Divorce Law – The Intersection of Divorce and Real Estate Law – What H…
If husband and wife own real estate in Rhode Island and are getting divorced and have no minor children then there are many possible dispositions concerning the marital domicile.
The parties agree to sell the character
There may be negotiations during the Rhode Island (RI) Divorce concerning one spouse buying out their husband or wifes proportion in the character. The parties can agree to a single appraisal or hire their own appraisors. Some parties simply agree to the fair market value and do not need an appraisal. If husband and wifes appraisals are different then they can negotiate the fair market value of the character. After calculating the fair market value of the character, the parties should look at all mortgages owed and determine the equity of the character. The equity in the character is the difference between the fair market value and all liens and mortgages. This article only pertains to divorce and family law in Rhode Island (RI).
The equity in the character will determine what amount the person who is refinancing should pay the other party to buy out their equitable proportion. At the refinance closing, husband or wife may deed the character by quitclaim deed. Upon move of the deed, the spouse will receive their agreed upon proportion of the marital equity.
If the parties cannot reach an agreement and there are no children, the character will probably be ordered to be sold at the Rhode Island divorce trial.
In some situations, one spouse may agree to take less then half of the equity in the character. This could be done for numerous reasons including: disparity in earning capacity, admissions of an affair or infidelity, offsets from other assets etc.
Parties may also agree to a multitude of different scenarios which might include one party living in the marital domicile and refinancing in the future to buy out the other partys proportion. This usually involves the party who remains in the house granting a mortgage to the other spouse.
There is really no limit to the types of agreements that parties can reach and it is possible that the parties could trade off assets in which one spouse receives a different asset such as a retirement account in exchange for the other party obtaining title to the real estate. Be careful because there may be federal tax implications to such tradeoffs!
This can get tricky because a move of the character without a current refinance will not take the person who deeded the character name off of the mortgage and promissory observe.The person who deeded the character without refinance must make sure that the other party truly pays the mortgage, taxes and insurance on a timely basis otherwise their credit could be effected.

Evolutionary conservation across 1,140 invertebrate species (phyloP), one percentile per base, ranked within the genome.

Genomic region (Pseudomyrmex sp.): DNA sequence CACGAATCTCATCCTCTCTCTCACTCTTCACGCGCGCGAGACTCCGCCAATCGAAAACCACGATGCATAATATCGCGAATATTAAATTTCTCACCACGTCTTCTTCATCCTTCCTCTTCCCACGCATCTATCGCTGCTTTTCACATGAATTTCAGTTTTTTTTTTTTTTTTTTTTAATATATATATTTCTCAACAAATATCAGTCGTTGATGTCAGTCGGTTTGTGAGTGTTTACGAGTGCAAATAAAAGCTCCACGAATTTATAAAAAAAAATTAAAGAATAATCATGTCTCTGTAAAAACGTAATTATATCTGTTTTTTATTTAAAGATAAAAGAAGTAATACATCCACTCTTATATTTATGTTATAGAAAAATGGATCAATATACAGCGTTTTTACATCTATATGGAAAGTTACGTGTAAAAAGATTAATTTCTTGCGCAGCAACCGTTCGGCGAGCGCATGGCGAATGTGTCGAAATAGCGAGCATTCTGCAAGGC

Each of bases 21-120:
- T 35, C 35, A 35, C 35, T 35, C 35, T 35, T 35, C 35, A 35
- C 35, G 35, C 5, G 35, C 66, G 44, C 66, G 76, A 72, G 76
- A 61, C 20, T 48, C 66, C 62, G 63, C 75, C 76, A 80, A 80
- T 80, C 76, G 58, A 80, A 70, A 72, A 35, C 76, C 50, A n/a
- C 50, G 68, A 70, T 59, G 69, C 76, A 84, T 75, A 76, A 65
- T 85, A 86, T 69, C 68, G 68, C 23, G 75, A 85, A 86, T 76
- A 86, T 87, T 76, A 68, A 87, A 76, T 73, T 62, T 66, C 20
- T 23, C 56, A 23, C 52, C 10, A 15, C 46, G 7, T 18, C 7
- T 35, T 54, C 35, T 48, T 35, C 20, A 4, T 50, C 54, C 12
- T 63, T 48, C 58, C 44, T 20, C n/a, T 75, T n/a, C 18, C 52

You should seek legal counsel from a Rhode Island (RI) divorce and family law Lawyer / Attorney concerning all of the possible scenarios.
Division of the marital domicile when parties have minor children.
If both parties agree that one spouse should reside in the marital domicile with the minor child / children they can agree to a deferred sale of the character. The person who is not living in the house with the children often receives a mortgage to obtain the rights to receive money in the future.
If the parties cannot resolve this issue the court will determine whether or not it is in the best interest of the minor children to defer the sale of the marital domicile. The court must look at whether or not the parent who is residing in the marital domicile can provide the mortgage, taxes, insurance and upkeep taking into account any child sustain, alimony or income that the person receives. The RI family Court must also determine how long the sale of the house should be deferred in the best interest of the children.
If the parties cannot determine issues of child custody, visitation and physical placement then the issues become a lot more confusing.
Legal Notice per Rules of specialized Responsibility:
The Rhode Island Supreme Court licenses all lawyers and attorneys in the general practice of law, but does not license or certify any lawyer/ attorney as an expert or specialist in any field of practice.
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